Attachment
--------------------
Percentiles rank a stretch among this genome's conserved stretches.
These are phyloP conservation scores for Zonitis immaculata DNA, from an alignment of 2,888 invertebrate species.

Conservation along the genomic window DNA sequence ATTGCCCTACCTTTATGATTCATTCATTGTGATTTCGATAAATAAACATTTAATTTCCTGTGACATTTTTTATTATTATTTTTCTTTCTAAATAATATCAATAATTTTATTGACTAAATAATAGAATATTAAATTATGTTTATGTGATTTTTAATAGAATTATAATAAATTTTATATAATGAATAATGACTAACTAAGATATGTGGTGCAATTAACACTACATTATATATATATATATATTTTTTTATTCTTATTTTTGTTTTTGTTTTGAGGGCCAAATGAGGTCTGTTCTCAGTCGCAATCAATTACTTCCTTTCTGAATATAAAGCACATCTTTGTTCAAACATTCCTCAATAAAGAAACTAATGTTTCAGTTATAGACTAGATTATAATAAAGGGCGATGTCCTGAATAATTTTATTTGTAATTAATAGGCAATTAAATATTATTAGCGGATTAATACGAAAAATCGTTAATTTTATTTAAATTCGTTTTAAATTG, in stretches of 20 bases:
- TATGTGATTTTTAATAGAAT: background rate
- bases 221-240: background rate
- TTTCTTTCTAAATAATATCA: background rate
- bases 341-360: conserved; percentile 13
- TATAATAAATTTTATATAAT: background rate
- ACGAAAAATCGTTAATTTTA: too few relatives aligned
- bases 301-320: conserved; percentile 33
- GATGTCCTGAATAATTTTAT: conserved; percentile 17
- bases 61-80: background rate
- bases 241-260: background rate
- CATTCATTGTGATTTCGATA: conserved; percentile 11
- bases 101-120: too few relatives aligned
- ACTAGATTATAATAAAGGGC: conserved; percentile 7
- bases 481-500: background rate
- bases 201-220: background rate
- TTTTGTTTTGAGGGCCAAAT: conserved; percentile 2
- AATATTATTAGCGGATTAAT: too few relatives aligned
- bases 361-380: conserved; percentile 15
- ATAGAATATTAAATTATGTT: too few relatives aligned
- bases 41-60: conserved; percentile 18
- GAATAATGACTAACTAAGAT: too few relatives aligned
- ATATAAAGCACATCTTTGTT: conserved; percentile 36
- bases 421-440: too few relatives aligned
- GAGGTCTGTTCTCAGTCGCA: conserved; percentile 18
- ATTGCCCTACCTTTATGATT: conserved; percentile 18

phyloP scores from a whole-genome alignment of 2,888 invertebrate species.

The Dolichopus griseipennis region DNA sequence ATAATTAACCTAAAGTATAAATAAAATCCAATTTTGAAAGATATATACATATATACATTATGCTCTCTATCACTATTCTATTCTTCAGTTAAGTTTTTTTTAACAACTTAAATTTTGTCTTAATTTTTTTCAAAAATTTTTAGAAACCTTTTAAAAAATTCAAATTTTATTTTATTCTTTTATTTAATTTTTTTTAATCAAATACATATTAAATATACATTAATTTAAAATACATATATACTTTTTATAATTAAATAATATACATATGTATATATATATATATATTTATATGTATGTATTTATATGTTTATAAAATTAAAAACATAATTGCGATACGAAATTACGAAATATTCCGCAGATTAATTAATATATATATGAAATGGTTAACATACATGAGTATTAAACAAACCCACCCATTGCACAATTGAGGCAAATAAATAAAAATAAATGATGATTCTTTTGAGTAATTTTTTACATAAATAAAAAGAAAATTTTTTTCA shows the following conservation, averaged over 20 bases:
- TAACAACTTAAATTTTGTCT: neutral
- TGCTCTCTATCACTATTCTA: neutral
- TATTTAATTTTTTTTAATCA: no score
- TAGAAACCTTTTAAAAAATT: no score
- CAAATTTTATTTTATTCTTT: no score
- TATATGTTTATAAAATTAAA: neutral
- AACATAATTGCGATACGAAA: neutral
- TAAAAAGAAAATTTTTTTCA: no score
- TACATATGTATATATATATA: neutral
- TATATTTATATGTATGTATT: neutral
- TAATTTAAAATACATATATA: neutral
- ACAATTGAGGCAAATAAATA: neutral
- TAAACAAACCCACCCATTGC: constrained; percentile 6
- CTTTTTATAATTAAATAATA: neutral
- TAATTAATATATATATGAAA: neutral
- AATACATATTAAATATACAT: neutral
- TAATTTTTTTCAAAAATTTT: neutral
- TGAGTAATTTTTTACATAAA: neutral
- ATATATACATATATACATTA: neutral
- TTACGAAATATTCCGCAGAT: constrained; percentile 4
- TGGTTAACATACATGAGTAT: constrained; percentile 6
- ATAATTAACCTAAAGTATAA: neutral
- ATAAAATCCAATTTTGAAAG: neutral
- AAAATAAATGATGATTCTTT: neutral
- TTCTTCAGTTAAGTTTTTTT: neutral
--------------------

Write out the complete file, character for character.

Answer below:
Percentiles rank a stretch among this genome's conserved stretches.
These are phyloP conservation scores for Zonitis immaculata DNA, from an alignment of 2,888 invertebrate species.

Conservation along the genomic window DNA sequence ATTGCCCTACCTTTATGATTCATTCATTGTGATTTCGATAAATAAACATTTAATTTCCTGTGACATTTTTTATTATTATTTTTCTTTCTAAATAATATCAATAATTTTATTGACTAAATAATAGAATATTAAATTATGTTTATGTGATTTTTAATAGAATTATAATAAATTTTATATAATGAATAATGACTAACTAAGATATGTGGTGCAATTAACACTACATTATATATATATATATATTTTTTTATTCTTATTTTTGTTTTTGTTTTGAGGGCCAAATGAGGTCTGTTCTCAGTCGCAATCAATTACTTCCTTTCTGAATATAAAGCACATCTTTGTTCAAACATTCCTCAATAAAGAAACTAATGTTTCAGTTATAGACTAGATTATAATAAAGGGCGATGTCCTGAATAATTTTATTTGTAATTAATAGGCAATTAAATATTATTAGCGGATTAATACGAAAAATCGTTAATTTTATTTAAATTCGTTTTAAATTG, in stretches of 20 bases:
- TATGTGATTTTTAATAGAAT: background rate
- bases 221-240: background rate
- TTTCTTTCTAAATAATATCA: background rate
- bases 341-360: conserved; percentile 13
- TATAATAAATTTTATATAAT: background rate
- ACGAAAAATCGTTAATTTTA: too few relatives aligned
- bases 301-320: conserved; percentile 33
- GATGTCCTGAATAATTTTAT: conserved; percentile 17
- bases 61-80: background rate
- bases 241-260: background rate
- CATTCATTGTGATTTCGATA: conserved; percentile 11
- bases 101-120: too few relatives aligned
- ACTAGATTATAATAAAGGGC: conserved; percentile 7
- bases 481-500: background rate
- bases 201-220: background rate
- TTTTGTTTTGAGGGCCAAAT: conserved; percentile 2
- AATATTATTAGCGGATTAAT: too few relatives aligned
- bases 361-380: conserved; percentile 15
- ATAGAATATTAAATTATGTT: too few relatives aligned
- bases 41-60: conserved; percentile 18
- GAATAATGACTAACTAAGAT: too few relatives aligned
- ATATAAAGCACATCTTTGTT: conserved; percentile 36
- bases 421-440: too few relatives aligned
- GAGGTCTGTTCTCAGTCGCA: conserved; percentile 18
- ATTGCCCTACCTTTATGATT: conserved; percentile 18

phyloP scores from a whole-genome alignment of 2,888 invertebrate species.

The Dolichopus griseipennis region DNA sequence ATAATTAACCTAAAGTATAAATAAAATCCAATTTTGAAAGATATATACATATATACATTATGCTCTCTATCACTATTCTATTCTTCAGTTAAGTTTTTTTTAACAACTTAAATTTTGTCTTAATTTTTTTCAAAAATTTTTAGAAACCTTTTAAAAAATTCAAATTTTATTTTATTCTTTTATTTAATTTTTTTTAATCAAATACATATTAAATATACATTAATTTAAAATACATATATACTTTTTATAATTAAATAATATACATATGTATATATATATATATATTTATATGTATGTATTTATATGTTTATAAAATTAAAAACATAATTGCGATACGAAATTACGAAATATTCCGCAGATTAATTAATATATATATGAAATGGTTAACATACATGAGTATTAAACAAACCCACCCATTGCACAATTGAGGCAAATAAATAAAAATAAATGATGATTCTTTTGAGTAATTTTTTACATAAATAAAAAGAAAATTTTTTTCA shows the following conservation, averaged over 20 bases:
- TAACAACTTAAATTTTGTCT: neutral
- TGCTCTCTATCACTATTCTA: neutral
- TATTTAATTTTTTTTAATCA: no score
- TAGAAACCTTTTAAAAAATT: no score
- CAAATTTTATTTTATTCTTT: no score
- TATATGTTTATAAAATTAAA: neutral
- AACATAATTGCGATACGAAA: neutral
- TAAAAAGAAAATTTTTTTCA: no score
- TACATATGTATATATATATA: neutral
- TATATTTATATGTATGTATT: neutral
- TAATTTAAAATACATATATA: neutral
- ACAATTGAGGCAAATAAATA: neutral
- TAAACAAACCCACCCATTGC: constrained; percentile 6
- CTTTTTATAATTAAATAATA: neutral
- TAATTAATATATATATGAAA: neutral
- AATACATATTAAATATACAT: neutral
- TAATTTTTTTCAAAAATTTT: neutral
- TGAGTAATTTTTTACATAAA: neutral
- ATATATACATATATACATTA: neutral
- TTACGAAATATTCCGCAGAT: constrained; percentile 4
- TGGTTAACATACATGAGTAT: constrained; percentile 6
- ATAATTAACCTAAAGTATAA: neutral
- ATAAAATCCAATTTTGAAAG: neutral
- AAAATAAATGATGATTCTTT: neutral
- TTCTTCAGTTAAGTTTTTTT: neutral